Month: March 2014 (Page 1 of 6)

The REAL Cost of Your Mani-Pedi

I came across an article in the New York Daily News this morning about a group of workers who are suing their boss for unfair wages, unpaid overtime, and poor working conditions. Which got me thinking about my own relationship with nail salons. In my 20’s I’d see the nail salon for a weekly dose of pampering, with extra attention paid to my feet, since I danced barefoot nearly every day as a professional African and Haitian dancer. But as I got older, I got busier, and the trips to the nail salon got a little less frequent. And with all the news of filthy salon tubs and dirty tools, I walked past many a nail shop, staring in with a bit of trepidation*.  I would much rather perform a thorough, non-rushed  pedicure in the comfort of my own home, where I have all my favorite products, clean sterile tools, and all the time I need.
But I still will, on occasion, go to a nail salon, and I’ve learned that it’s not always best to find the $20 special, because it may come at a price to the workers. Here are some things that I look out for to hopefully make sure that the salon is treating it’s employees right:
• Are the employees in a generally good mood?
• Do they engage with their boss, and shoot the breeze sometimes?
• Do the employees and the boss do chores together?
• Does your tech engage with you besides requesting your preferences?
These little things tell a whole lot about the type of employee in the shop, and if they are being treated fairly. Ladies, we all like a deal, but sometimes that $20 special is just not worth it. You never know what kind of organization or poor work practices you may be funding. Use your dollars wisely, and do business with reputable salons that not only offer you a deal, great service, but a solid and honest work environment for your nail technician.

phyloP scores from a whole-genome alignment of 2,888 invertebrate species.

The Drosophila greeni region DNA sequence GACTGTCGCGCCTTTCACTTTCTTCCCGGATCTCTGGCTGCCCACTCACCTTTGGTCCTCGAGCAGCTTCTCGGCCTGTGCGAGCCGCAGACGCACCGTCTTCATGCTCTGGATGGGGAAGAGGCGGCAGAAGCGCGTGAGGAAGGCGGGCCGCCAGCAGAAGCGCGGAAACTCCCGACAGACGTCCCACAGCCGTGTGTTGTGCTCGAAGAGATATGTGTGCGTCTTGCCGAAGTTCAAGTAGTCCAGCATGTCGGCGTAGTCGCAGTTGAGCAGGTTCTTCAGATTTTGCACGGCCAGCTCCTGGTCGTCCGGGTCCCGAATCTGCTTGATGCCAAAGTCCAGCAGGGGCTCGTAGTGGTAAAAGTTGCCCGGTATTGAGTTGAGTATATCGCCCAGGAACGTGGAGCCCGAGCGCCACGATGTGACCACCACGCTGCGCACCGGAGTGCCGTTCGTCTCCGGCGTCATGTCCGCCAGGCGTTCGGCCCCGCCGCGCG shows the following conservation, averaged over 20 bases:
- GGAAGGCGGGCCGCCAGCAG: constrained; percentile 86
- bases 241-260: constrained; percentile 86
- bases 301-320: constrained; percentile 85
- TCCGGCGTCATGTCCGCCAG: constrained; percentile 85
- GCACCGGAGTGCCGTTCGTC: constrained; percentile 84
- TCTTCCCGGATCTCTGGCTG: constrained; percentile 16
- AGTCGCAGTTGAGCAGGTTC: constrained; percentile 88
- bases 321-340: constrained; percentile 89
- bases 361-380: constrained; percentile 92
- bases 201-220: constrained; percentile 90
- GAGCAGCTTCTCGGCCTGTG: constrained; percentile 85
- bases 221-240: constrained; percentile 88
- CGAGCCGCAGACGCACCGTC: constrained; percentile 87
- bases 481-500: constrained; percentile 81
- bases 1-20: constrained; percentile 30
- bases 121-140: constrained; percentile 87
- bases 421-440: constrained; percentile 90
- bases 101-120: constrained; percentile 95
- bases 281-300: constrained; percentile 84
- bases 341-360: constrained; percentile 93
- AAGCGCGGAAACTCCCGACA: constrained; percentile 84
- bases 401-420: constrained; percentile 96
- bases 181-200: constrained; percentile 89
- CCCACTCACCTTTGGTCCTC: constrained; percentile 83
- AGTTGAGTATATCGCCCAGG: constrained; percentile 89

*Thanks, Gregg Leakes

The REAL Cost of Your Mani-Pedi

I came across an article in the New York Daily News this morning about a group of workers who are suing their boss for unfair wages, unpaid overtime, and poor working conditions. Which got me thinking about my own relationship with nail salons. In my 20’s I’d see the nail salon for a weekly dose of pampering, with extra attention paid to my feet, since I danced barefoot nearly every day as a professional African and Haitian dancer. But as I got older, I got busier, and the trips to the nail salon got a little less frequent. And with all the news of filthy salon tubs and dirty tools, I walked past many a nail shop, staring in with a bit of trepidation*.  I would much rather perform a thorough, non-rushed  pedicure in the comfort of my own home, where I have all my favorite products, clean sterile tools, and all the time I need.
But I still will, on occasion, go to a nail salon, and I’ve learned that it’s not always best to find the $20 special, because it may come at a price to the workers. Here are some things that I look out for to hopefully make sure that the salon is treating it’s employees right:
• Are the employees in a generally good mood?
• Do they engage with their boss, and shoot the breeze sometimes?
• Do the employees and the boss do chores together?
• Does your tech engage with you besides requesting your preferences?
These little things tell a whole lot about the type of employee in the shop, and if they are being treated fairly. Ladies, we all like a deal, but sometimes that $20 special is just not worth it. You never know what kind of organization or poor work practices you may be funding. Use your dollars wisely, and do business with reputable salons that not only offer you a deal, great service, but a solid and honest work environment for your nail technician.
*Thanks, Gregg Leakes

Artness: Lorna Thompson

Corridor, 2003